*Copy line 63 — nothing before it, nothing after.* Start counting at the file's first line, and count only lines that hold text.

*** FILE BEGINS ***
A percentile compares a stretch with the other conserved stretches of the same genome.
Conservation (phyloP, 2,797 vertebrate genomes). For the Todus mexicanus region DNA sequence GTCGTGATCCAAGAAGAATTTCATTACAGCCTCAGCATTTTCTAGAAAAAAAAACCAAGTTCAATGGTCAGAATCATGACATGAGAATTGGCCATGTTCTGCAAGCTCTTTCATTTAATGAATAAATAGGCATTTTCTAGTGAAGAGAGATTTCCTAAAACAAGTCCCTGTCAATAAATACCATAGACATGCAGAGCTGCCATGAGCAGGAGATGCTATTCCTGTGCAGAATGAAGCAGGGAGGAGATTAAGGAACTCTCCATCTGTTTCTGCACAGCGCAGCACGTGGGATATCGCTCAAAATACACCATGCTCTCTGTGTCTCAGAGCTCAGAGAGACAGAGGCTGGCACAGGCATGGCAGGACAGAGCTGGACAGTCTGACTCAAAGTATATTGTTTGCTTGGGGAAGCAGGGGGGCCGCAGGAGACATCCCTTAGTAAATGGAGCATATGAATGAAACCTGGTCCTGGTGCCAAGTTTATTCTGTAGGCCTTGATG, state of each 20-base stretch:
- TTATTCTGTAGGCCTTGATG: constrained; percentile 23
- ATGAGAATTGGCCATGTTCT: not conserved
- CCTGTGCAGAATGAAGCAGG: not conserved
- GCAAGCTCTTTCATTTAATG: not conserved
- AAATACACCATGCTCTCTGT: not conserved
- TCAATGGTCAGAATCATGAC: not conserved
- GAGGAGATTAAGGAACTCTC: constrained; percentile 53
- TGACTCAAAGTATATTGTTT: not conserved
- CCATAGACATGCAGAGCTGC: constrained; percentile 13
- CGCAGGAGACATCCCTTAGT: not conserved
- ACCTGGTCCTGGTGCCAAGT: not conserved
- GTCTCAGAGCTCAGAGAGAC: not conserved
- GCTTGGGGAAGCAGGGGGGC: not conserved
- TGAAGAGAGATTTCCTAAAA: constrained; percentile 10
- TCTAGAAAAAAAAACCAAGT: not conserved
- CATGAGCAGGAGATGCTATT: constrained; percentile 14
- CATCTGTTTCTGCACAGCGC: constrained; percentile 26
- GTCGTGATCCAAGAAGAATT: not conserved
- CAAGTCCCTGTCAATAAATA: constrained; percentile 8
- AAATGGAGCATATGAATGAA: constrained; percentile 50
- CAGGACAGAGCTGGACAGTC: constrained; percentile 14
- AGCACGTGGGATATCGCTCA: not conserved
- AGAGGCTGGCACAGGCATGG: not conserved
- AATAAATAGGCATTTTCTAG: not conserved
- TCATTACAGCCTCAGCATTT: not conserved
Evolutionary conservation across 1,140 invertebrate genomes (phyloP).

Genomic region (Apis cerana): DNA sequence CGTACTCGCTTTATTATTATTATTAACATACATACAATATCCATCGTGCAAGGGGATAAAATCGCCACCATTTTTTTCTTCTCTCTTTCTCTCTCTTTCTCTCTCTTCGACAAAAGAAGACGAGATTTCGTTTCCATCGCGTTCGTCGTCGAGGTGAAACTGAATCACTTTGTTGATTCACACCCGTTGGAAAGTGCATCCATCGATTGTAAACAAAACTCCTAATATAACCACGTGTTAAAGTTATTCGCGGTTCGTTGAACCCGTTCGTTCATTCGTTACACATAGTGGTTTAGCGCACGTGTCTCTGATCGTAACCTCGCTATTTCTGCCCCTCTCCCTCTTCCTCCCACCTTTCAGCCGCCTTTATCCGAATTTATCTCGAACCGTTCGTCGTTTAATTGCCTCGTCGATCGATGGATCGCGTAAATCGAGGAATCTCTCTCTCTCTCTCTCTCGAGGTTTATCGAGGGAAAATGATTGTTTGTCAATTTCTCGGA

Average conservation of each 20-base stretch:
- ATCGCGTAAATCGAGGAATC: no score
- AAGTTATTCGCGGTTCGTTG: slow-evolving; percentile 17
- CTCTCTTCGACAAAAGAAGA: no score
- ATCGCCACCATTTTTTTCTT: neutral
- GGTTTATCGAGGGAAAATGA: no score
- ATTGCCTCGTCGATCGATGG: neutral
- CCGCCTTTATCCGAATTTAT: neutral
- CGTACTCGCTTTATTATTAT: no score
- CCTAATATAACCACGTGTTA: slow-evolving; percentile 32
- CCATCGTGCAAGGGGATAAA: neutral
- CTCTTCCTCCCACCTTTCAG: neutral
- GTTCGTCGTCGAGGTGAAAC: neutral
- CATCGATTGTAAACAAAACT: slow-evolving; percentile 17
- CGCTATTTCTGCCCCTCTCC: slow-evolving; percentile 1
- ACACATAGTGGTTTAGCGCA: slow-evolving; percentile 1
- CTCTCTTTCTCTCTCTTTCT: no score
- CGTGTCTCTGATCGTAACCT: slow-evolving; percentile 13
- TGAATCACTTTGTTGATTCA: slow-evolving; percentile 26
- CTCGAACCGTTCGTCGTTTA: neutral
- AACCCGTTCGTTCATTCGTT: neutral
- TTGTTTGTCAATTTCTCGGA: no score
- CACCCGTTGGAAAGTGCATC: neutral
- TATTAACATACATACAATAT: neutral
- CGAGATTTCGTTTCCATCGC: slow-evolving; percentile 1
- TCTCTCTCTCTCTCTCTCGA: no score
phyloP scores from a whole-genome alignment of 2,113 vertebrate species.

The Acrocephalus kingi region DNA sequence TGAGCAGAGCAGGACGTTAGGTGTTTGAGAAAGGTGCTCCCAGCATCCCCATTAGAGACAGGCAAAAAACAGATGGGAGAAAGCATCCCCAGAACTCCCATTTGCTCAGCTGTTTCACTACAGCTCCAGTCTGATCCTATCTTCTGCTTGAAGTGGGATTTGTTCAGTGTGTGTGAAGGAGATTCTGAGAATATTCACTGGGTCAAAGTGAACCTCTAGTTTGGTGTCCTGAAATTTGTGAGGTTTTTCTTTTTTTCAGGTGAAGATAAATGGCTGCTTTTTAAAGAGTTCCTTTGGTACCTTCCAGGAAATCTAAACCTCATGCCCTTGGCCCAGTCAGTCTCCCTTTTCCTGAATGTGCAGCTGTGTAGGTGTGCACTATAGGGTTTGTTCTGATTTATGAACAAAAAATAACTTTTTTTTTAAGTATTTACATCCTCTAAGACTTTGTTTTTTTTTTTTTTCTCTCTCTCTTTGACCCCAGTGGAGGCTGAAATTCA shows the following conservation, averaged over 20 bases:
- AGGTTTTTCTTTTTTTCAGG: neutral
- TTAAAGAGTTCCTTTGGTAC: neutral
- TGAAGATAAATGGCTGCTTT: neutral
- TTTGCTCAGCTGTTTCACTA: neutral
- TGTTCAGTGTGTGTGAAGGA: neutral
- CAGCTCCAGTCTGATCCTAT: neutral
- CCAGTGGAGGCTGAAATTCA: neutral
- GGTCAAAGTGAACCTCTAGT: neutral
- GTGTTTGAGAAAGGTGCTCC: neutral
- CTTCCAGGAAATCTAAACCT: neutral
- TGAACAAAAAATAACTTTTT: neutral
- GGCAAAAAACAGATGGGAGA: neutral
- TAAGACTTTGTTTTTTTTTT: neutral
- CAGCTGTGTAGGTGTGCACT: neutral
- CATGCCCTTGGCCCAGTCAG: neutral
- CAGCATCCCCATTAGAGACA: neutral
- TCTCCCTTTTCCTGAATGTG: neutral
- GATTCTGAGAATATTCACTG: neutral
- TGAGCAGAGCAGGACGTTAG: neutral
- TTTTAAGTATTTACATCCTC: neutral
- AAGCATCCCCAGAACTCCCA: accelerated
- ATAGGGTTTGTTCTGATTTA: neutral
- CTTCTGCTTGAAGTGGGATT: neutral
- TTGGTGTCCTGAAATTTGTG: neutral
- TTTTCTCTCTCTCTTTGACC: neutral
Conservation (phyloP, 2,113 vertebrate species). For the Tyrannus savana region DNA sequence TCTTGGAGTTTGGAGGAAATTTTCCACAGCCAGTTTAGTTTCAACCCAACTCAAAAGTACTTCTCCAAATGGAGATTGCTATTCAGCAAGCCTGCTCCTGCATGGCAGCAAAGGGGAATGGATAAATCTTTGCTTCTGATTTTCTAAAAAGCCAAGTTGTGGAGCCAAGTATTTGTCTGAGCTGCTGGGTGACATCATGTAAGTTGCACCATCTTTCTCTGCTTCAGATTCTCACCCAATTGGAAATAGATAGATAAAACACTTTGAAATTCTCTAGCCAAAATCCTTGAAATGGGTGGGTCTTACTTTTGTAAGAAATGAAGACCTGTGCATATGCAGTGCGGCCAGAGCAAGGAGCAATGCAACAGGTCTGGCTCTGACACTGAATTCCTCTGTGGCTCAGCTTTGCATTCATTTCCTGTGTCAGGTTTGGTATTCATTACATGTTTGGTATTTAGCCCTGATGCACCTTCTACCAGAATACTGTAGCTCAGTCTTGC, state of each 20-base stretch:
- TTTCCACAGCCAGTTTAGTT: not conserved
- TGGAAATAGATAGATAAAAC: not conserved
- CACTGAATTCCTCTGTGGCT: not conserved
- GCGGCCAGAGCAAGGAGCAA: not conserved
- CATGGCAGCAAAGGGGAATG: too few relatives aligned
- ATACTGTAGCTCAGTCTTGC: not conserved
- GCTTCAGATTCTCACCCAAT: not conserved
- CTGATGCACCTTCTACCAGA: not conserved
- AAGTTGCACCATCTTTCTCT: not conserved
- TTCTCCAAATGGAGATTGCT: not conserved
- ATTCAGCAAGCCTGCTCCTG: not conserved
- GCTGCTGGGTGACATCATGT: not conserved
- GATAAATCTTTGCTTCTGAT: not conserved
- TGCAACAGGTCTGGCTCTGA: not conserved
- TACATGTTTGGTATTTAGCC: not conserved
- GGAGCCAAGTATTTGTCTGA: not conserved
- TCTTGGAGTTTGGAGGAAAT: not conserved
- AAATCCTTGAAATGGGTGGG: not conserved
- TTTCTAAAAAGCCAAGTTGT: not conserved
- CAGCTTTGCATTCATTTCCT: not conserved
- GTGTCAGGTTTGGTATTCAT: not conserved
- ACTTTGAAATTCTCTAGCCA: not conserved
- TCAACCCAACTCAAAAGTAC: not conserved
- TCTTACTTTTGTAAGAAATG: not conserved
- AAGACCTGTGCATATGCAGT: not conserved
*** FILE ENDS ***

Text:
- CAGCTCCAGTCTGATCCTAT: neutral